The Standard & Poor’s (S&P) 500 index introduced in March 1957 is a market capitalization – weighted measure of 500 U.S. Large Cap companies.
S&P 500 is maintained by the Index Committee, a team of S&P Dow Jones Indices economists and index analysts, who meet on a regular basis. The goal of the Index Committee is to ensure that the S&P 500 remains a leading indicator of U.S. equities, reflecting the risk and return characteristics of the broader large-cap universe on an ongoing basis. The Index Committee also monitors constituent liquidity to ensure efficient portfolio trading while keeping index turnover to a minimum.
The Criteria for Index Additions are listed as follows-
- Determining factors include location of the company’s assets and revenues, its corporate structure, its SEC filing type, and its exchange listings.
- The Market Capitalization of the company has to be more than USD 4 billion.
- There must be a Public Float of at least 50%.
- Companies should have four consecutive quarters of positive reported earnings and reported earnings are defined as GAAP Net Income excluding discontinued operations and extraordinary items.
- The ratio of annual dollar value traded to float adjusted market capitalization for the company should be 1.0 or greater.
- The company should trade a minimum of 250,000 shares in each of the six months leading up to the evaluation date.
- Companies’ industry classifications contribute to the maintenance of a sector balance that is in line with the sector composition of the universe of eligible companies within the defined market cap range.
- Company type includes all U.S. common equities listed on the NYSE (including NYSE Arca and NYSE Amex) and the NASDAQ stock market. REITs (excluding mortgage REITs) and business development companies (BDCs) are also eligible for inclusion.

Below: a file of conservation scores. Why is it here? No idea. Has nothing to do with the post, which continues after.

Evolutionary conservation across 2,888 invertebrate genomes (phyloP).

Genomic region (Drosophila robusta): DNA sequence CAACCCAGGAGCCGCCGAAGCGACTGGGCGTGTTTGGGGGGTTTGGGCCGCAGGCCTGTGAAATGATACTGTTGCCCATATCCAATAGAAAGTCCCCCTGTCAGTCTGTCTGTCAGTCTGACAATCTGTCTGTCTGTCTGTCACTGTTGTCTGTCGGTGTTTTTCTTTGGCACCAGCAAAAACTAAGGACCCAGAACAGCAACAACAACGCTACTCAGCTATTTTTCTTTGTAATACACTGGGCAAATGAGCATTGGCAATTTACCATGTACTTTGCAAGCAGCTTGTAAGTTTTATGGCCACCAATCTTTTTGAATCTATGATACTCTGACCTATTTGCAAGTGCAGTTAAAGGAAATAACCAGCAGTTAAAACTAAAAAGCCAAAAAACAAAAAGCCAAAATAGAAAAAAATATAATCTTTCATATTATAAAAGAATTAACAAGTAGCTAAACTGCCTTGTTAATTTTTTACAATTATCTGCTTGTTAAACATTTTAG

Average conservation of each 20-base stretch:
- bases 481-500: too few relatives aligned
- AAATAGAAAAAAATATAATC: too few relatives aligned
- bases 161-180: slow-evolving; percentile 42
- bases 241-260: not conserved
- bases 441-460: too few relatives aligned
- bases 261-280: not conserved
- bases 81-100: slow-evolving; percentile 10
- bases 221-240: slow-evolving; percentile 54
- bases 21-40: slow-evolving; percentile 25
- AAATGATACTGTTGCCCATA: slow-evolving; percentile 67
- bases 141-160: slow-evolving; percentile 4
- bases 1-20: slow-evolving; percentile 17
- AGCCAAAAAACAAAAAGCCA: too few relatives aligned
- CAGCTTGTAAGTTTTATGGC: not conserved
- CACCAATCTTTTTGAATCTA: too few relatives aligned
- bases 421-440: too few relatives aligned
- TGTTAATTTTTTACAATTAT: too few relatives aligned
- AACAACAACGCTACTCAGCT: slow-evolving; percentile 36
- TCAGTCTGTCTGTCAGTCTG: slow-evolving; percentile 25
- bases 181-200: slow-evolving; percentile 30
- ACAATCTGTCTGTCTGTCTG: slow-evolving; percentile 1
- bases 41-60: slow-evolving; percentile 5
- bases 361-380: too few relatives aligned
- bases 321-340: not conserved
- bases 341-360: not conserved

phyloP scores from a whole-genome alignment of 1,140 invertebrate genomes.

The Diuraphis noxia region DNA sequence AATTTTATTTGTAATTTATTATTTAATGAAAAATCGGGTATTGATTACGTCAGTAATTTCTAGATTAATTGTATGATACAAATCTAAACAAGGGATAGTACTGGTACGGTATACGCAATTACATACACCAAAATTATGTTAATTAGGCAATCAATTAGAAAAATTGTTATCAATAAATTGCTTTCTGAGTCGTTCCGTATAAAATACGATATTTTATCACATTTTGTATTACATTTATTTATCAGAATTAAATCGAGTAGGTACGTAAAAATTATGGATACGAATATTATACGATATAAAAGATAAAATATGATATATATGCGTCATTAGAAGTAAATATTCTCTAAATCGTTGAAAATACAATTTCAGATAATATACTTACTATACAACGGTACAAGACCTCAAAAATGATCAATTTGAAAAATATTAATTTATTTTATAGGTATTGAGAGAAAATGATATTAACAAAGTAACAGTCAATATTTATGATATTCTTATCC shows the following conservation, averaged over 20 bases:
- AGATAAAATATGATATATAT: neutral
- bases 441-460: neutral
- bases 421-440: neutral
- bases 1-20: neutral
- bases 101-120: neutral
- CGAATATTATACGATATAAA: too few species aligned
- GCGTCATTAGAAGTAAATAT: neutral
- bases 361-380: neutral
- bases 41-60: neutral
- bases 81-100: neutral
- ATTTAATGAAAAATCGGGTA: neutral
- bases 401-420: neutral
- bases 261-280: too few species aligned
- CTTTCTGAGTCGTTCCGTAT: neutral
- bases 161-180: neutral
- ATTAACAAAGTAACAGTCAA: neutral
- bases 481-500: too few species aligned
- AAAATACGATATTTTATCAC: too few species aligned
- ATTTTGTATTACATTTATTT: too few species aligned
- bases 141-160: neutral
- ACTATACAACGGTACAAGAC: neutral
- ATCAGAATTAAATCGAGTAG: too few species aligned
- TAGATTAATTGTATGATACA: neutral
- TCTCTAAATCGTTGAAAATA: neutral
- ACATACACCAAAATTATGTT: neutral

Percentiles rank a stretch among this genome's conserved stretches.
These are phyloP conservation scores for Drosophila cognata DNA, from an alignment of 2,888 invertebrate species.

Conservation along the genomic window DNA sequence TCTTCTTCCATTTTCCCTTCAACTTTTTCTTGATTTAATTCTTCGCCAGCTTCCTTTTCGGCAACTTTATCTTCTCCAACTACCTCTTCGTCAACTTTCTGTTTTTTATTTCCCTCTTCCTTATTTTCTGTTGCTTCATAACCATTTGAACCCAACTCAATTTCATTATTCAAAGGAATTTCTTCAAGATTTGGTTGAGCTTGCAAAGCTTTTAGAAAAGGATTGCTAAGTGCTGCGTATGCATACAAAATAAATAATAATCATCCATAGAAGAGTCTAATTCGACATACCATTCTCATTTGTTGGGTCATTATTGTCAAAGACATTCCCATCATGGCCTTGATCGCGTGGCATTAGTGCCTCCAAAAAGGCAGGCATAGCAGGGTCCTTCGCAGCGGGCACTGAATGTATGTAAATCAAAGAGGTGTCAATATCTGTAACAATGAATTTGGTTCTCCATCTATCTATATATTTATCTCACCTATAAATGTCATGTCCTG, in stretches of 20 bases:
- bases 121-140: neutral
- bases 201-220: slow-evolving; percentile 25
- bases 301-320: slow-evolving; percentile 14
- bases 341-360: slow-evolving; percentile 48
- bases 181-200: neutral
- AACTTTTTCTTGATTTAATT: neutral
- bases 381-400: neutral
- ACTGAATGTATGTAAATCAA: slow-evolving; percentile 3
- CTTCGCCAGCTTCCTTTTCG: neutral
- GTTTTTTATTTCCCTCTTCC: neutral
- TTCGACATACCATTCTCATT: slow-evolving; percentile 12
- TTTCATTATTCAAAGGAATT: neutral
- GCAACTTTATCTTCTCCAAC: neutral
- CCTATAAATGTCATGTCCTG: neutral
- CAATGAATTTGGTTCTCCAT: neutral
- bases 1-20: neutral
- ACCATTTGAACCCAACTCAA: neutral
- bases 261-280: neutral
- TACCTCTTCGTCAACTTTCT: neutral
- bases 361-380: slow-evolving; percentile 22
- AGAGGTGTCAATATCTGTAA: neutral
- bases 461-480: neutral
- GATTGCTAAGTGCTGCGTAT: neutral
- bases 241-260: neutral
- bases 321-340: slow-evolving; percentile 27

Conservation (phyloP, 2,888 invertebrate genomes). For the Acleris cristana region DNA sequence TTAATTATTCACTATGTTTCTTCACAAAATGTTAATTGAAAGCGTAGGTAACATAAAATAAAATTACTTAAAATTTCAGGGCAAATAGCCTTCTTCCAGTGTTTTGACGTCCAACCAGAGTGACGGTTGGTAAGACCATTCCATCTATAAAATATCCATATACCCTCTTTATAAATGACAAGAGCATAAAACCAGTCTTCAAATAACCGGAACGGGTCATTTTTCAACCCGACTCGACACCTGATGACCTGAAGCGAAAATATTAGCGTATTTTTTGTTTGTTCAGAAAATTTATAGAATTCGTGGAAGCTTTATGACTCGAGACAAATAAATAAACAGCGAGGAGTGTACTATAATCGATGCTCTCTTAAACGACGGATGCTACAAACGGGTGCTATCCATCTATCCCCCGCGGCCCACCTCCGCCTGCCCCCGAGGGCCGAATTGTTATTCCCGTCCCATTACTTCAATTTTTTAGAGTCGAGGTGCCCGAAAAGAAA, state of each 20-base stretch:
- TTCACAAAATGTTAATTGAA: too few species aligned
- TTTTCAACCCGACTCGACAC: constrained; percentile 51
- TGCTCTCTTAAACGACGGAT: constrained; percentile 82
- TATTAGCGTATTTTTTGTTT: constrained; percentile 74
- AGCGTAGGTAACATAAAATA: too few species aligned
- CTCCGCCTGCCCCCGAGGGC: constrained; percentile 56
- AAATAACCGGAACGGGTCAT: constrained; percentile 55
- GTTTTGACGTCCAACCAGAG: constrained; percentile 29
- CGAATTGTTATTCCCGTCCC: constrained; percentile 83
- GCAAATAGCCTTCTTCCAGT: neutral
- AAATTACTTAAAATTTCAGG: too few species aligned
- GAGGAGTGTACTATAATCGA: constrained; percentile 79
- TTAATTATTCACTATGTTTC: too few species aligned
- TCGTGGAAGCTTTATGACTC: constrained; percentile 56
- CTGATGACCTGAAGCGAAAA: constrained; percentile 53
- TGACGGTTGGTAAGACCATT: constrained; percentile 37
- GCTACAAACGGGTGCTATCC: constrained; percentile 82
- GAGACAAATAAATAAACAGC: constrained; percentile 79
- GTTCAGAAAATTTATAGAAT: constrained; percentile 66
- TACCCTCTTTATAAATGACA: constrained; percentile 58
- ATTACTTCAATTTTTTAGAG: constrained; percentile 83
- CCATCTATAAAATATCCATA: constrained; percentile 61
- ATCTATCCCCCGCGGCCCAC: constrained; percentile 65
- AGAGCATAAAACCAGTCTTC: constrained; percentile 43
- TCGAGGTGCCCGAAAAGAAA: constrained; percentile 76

The index is calculated using the Weighted Average Market Capitalization methodology where the price multiplied by the free float gives the market capitalization of its constituents. The base value of the index is 10 in the 1941-43 period. The weightage of each company is arrived at by dividing the market capitalization of each company with the total market capitalization of all the 500 companies. The larger the market weightage of the company the larger is the impact due to 1% change in its price on the index.
On any given day, the index value is the quotient of the total float-adjusted market capitalization of the index’s constituents and its divisor. Continuity in index values is maintained by adjusting the divisor for all changes in the constituents’ share capital after the base date. This includes additions and deletions to the index, rights issues, share buybacks and issuances, and spin-offs. The divisor’s time series is, in effect, a chronological summary of all changes affecting the base capital of the index. The divisor is adjusted such that the index value at an instant just prior to a change in base capital equals the index value at an instant immediately following that change.
Changes in the index is made on an as-needed basis. There is no annual or semi-annual reconstitution but it changes in response to the corporate actions and market developments. Constituent changes are typically announced one to five days before they are scheduled to be implemented.
Information Technology constitutes 18% followed by Financials at 15.9%, Health Care at 12.5%, Consumer Discretionary at 11.6%, Consumer Staples at 11%, , Energy at 10.9%, Industrials at 10.1%, Utilities at 3.5%, Materials at 3.4% and Telecommunications at 3% for the sector allocation in the index.
The S&P 500 has given a return of 16.7% on a year on year basis and has declined 2.32% on a month on month basis. The index reached an all-time high of 1897.28 on 4th April 2014. The index has a Price to Earnings ratio of 18.12 in the current scenario. The S&P 500 along with the DAX, Nasdaq and the Dow is one of the best performing equity indices over the last one year. Apple Incorporation company has the highest weightage of 2.97% in the index followed by Exxon Mobil with a weightage of 2.89%, General Electric with 1.72%, Chevron Corporation with 1.65%, Johnson and Johnson at 1.63% and IBM at 1.6% while others have less than 1.6% weightage each in the index.